NASCAR’s return to dirt racing on Wednesday took on a different look than the last time they kicked up some dust.
Consider it the Eldora Experience, and 43 consecutive years of asphalt action.
Amid some traditional dirt track pomp and pageantry — including NASCAR’s first-ever, four-wide parade lap salute to the fans — NASCAR’s Camping World Truck Series and Eldora threw a dirt party that will long be remembered. Austin Dillon won’t soon forget.
Dillon, the grandson of Richard Childress, held off a late-race charge from Kyle Larson and Ryan Newman to win the Inaugural CarCash Mudsummer Classic at Eldora. It was NASCAR’s first race on dirt since Sept. 30, 1970, when Richard Petty beat the field by two laps at the North Carolina State Fairgrounds in Raleigh, N.C.
Dillon didn’t have it that easy. The 2011 CWTS points champion and current Nationwide Series driver had to work through the field from his 19th starting position. That’s a dangerous spot considering most of the drivers in the field had little or no experience on dirt. Still, Dillon weaved his way through the field during the race that featured three segments of 60, 50 and 40 laps for a scheduled 150-lapper. He caught up to and slipped past dirt hotshoe Kyle Larson on lap 123 and never relinquished it to win by 1.207 seconds.
“To be able to come from 19th in a 150-lap race I feel is great racing. There were some slide jobs out there and some tight racing,” Dillon said. “I think the Truck Series should come back here twice next year. I don’t know about Nationwide or Cup, maybe later on down the road possibly, but I think it throws another bone in the championship chase showing how good our drivers are in NASCAR to be able to transition from asphalt, dirt and road courses.”
The field of 30 drivers impressed early. Timothy Peters, who had no dirt experience, slid past dirt veteran and pole sitter Ken Schrader to lead 23 laps. Most impressive is the first caution didn’t come out until 55 laps into the race for debris. There were six cautions overall.
“I would have lost probably half my Sprint Cup team and my new house betting we were going to run the first 55 laps without a caution,” Stewart said. “I would have said we wouldn’t make it five laps into the race without a caution.”
The final caution came out on lap 149 and lasted until 151 to set up a green-white-checkered finish. Dillon, starting high on the double-file restart, pulled away as Larson and third-place finisher Ryan Newman battled door-to-door behind him. CWTS regulars Joey Coulter and Brendan Gaughan rounded out the top five. Peters finished sixth and rookie Darrell Wallace Jr. seventh to give the Truck regulars a strong showing against the mudslingers hired for the one-race run.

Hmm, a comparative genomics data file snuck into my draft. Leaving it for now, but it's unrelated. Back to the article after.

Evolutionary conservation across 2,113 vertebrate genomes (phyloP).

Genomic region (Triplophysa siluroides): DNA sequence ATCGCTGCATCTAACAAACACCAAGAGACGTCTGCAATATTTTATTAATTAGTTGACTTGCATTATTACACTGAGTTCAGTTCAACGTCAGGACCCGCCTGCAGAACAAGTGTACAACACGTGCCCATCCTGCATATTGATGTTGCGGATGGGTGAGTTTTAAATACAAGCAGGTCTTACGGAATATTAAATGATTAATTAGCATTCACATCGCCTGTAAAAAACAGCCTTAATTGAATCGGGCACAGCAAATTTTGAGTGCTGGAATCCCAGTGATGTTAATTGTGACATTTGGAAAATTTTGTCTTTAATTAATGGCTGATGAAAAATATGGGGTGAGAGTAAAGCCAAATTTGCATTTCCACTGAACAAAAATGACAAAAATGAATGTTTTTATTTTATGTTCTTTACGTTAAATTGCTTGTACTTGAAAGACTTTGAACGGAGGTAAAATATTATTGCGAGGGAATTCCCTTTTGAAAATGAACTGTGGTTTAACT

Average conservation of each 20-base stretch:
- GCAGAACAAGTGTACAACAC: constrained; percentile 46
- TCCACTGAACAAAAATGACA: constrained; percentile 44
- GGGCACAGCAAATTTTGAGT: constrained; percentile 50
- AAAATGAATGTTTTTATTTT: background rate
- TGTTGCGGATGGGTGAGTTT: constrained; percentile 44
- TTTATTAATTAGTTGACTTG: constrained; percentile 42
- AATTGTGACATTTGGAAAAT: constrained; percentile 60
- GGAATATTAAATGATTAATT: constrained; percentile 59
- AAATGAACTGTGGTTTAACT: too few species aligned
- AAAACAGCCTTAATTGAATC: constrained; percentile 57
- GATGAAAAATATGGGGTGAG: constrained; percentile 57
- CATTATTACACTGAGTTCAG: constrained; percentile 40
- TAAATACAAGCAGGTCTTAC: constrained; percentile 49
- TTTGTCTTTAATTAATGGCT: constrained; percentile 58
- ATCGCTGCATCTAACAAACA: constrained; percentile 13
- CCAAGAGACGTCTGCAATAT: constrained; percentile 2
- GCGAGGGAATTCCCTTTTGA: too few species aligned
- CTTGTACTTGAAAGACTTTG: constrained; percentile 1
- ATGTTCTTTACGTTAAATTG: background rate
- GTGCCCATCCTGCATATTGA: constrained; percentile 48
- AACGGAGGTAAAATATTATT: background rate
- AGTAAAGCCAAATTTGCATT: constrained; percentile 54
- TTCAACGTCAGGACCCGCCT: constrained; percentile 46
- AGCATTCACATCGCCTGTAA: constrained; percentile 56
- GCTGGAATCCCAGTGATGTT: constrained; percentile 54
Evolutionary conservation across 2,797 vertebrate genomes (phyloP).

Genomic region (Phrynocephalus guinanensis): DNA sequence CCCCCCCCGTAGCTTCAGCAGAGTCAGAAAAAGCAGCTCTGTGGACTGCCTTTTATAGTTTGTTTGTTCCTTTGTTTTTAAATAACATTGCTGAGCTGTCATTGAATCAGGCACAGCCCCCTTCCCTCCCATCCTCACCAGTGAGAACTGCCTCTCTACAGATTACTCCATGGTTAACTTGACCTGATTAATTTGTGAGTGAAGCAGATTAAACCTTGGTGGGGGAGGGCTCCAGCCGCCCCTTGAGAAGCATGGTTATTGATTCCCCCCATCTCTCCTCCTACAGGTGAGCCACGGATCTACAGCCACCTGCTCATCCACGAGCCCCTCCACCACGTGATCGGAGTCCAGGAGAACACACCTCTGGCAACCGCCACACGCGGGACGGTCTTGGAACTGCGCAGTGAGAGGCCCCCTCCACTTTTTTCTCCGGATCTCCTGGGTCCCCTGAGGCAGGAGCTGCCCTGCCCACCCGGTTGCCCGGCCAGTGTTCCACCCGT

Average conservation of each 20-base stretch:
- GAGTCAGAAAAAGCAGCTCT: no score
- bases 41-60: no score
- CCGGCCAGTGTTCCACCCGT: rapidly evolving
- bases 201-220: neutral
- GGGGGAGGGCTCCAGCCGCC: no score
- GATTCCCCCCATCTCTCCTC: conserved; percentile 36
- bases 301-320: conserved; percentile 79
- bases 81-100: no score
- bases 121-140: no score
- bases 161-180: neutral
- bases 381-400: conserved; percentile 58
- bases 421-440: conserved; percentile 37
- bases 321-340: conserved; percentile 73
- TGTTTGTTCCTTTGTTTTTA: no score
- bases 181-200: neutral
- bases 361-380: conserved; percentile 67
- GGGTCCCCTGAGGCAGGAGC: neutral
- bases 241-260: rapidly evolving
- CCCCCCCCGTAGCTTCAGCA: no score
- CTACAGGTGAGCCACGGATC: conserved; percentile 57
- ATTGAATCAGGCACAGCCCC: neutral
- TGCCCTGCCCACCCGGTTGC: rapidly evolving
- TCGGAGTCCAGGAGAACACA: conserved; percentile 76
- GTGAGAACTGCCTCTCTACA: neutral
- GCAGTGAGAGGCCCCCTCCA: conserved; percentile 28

“Yeah, if I can get the dirt out of my eyes I’ll be all right,” Wallace said. “This is the most fun I’ve ever had in my career, I’d say. It was kind of a given one of the dirt racers would win, so congrats to Austin.”
CWTS points leader Matt Crafton finished eighth to keep his points lead over Jeb Burton, who finished 18th. Dillon, Larson and Newman were not eligible for points.
That didn’t make the racing any less exciting as the track slicked up during the race giving the drivers they feeling they were riding around Eldora on ice. Larson led twice for 51 laps and lost the lead to Dillon on lap 122 when he said he over-drove his truck into Turn 3, then made contact with a slower truck. That enabled Dillon to get by. Larson said he pulled slightly ahead of Dillon but lost the lead when a caution came out.
“That’s kind of what killed the race for us,” Larson said.
The night started with some dirt racing traditions. As opposed to a popular country or pop singer, the St. Henry High School marching band performed the national anthem. The winner’s share of the 50/50 claimed $17,000. And, of course, there were those famous Eldora pizza burgers. Was it a success?
“I heard they were hauling dirt into Daytona right now as part of their renovation project,” Newman joked. “It’s awesome. It’s fun. It’s pretty simple. We didn’t need pit crews tonight. I think it’s a matter of asking the fans. Did I enjoy it? Absolutely. There are other dirt tracks we could go to that would be fun as well.”